Analysts estimate that by 2013, more than 50 percent of all video surveillance deployments will be managed by IT on the IP network in order to support the coming deluge of bandwidth-heavy video data.
Similar to the evolution of telephony, physical security is becoming an IP-based solution to optimize scalability and reduce complexity and costs.
To support this evolution, Cisco has announced Video Surveillance Manager 7.0, the industry’s first solution built from the ground-up and certified to run in virtualized computing environments, making it possible for customers in healthcare, public sector and retail to move beyond traditional basic safety and security surveillance deployments and use video to transform the way they run their businesses through hyper-scalability and ease of configuration.
Ed Christmas understands the potential complexities that bringing high-definition video onto the network can entail.
As the managing principal of Sology Solutions, one of our Premier Certified safety and security integrators, he’s worked for the last couple of years to define a video strategy for his customer Dallas County. The plan involved recommending the newly re-architected Cisco Video Surveillance Manager 7.0 as the cornerstone of a business transformation project that goes far beyond just simply improving safety and security for citizens and employees. It aims to help improve the way that services are delivered to citizens.
A key factor in Sology’s choice as a partner lies in the ease of deploying this new video surveillance solution, which was completely rebuilt from the ground up for very large scale video deployments. In this video Ed describes how he was able to go into the customer at 10am in the morning, deploy the software in a virtualised Cisco Unified Computing System (UCS) environment, set up the IP video surveillance cameras and have the whole system up and running and providing operational HD video feeds back to Dallas County’s Tax Assessor office within hours. His team were on their way back to the office by 2pm that afternoon.
By taking advantage of another key Cisco innovation, the Cisco medianet proxy service, Ed’s engineers were able to automate the configuration of cameras on the network. MSP is a function of the Cisco switching infrastructure that builds on innovations such as SmartPorts. Using MSP, the network automatically recognizes the new device plugged into the switch port as a video surveillance camera, allocates it an IP address, places it into the correct VLAN, reserves the right amount of bandwidth for delivering video streams to operators and prioritizes the video traffic automatically.
Today, about half of the video surveillance cameras sold are IP (versus analog) cameras. Manufacturers are using video surveillance to ensure safety and security on plant floors and to reduce shrinkage in warehouse and retail locations.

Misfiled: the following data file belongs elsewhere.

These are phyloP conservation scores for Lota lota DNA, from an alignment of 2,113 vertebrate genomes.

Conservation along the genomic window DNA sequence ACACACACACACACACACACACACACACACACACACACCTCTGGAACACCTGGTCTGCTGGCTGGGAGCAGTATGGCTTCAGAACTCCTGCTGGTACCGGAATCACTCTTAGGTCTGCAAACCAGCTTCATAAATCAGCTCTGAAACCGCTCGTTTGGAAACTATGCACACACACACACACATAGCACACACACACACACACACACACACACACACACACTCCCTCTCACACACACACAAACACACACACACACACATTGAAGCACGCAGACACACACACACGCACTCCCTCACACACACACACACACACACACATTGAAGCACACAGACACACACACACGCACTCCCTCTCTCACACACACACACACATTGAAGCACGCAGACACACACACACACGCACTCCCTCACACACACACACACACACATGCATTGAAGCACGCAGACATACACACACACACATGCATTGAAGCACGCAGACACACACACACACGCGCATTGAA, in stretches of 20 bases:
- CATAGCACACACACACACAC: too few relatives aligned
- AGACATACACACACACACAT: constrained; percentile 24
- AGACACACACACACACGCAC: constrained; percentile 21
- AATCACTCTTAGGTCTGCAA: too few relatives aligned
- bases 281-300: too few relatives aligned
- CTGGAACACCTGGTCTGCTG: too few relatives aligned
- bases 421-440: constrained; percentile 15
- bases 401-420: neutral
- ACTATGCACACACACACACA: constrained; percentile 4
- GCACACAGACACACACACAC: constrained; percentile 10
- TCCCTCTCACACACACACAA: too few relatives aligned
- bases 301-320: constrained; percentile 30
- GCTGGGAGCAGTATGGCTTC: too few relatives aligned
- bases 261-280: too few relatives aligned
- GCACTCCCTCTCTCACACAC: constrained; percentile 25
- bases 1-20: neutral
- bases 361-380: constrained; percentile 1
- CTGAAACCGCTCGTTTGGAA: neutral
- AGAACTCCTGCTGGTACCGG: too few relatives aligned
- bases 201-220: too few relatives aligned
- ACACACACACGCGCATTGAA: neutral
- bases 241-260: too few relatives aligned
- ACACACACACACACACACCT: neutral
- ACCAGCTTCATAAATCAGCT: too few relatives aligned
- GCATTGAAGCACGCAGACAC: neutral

Neil Peterson, the senior manager for wireless marketing at Emerson Process Management was recently quoted in a Control Engineering article, saying that “process plants identified by the U.S. Department of Homeland Security as critical to the country’s infrastructure must be secured against all threats: cyber and physical”.
In support of the growing demand for IP-based video surveillance in industries including manufacturing, Cisco recently introduced Video Surveillance Manager 7.0 with a suite of hyper-scalable connected physical security solutions. These can help manufacturers support their video surveillance deployments and configurations in a hyper-scalable and flexible manner.
Cisco’s Guido Jouret, General Manager Emerging Technologies and CTO, discusses Video Surveillance Manager 7
Video Surveillance Manager 7.0, along with Cisco’s related end-to-end Connected Physical Security Solutions give plant and IT managers access to robust video surveillance scalability, network aware intelligence, streamlined implementation and simplified management.
Global government agencies are benefiting from video technologies to help ensure safer communities, reduce costs, and deliver more efficient services for citizens.
National security, public safety and emergency response organizations face challenges and increasing demands to help ensure safety and security. In a crisis situation, every second counts. Potentially life-threatening situations change in a heartbeat, and decisions must be made in seconds. Video surveillance technologies enhance situational awareness and act as a force multiplier to scale critical resources.
Video technologies are also helping government organizations scale and increase efficiency and to better serve citizens.
Video can help protect people and communities, it can also help improve the delivery of citizen services and streamline traffic flows on congested highways. Linking the intelligent network of real-time video sensors helps government agencies capture intelligence and deliver services for citizens.
Video and education are a natural pair in many ways. With distance learning on the rise, it’s no surprise that more universities are turning to video as a way to scale their faculty and brand in ways never before thought possible. But what about K-12 education? Does video make sense in this learning environment?
To answer this question, we decided to take a look at one of our most innovative K-12 education customers, Mobile County Public School System (MCPSS) in Alabama. With 91 schools, 60,000+ students, and 8,100 employees spanning 1,200 square miles, MCPSS needed a comprehensive solution to help connect and share knowledge across campuses.
Campus communications, professional development, inter-school collaboration and lecture capture were just some of the areas that MCPSS was looking to address with Cisco’s Video solutions. With this in mind, MCPSS installed digital signs in the lobbies and cafeterias to help keep students, parents and teachers informed, while also helping to spark “incidental learning”.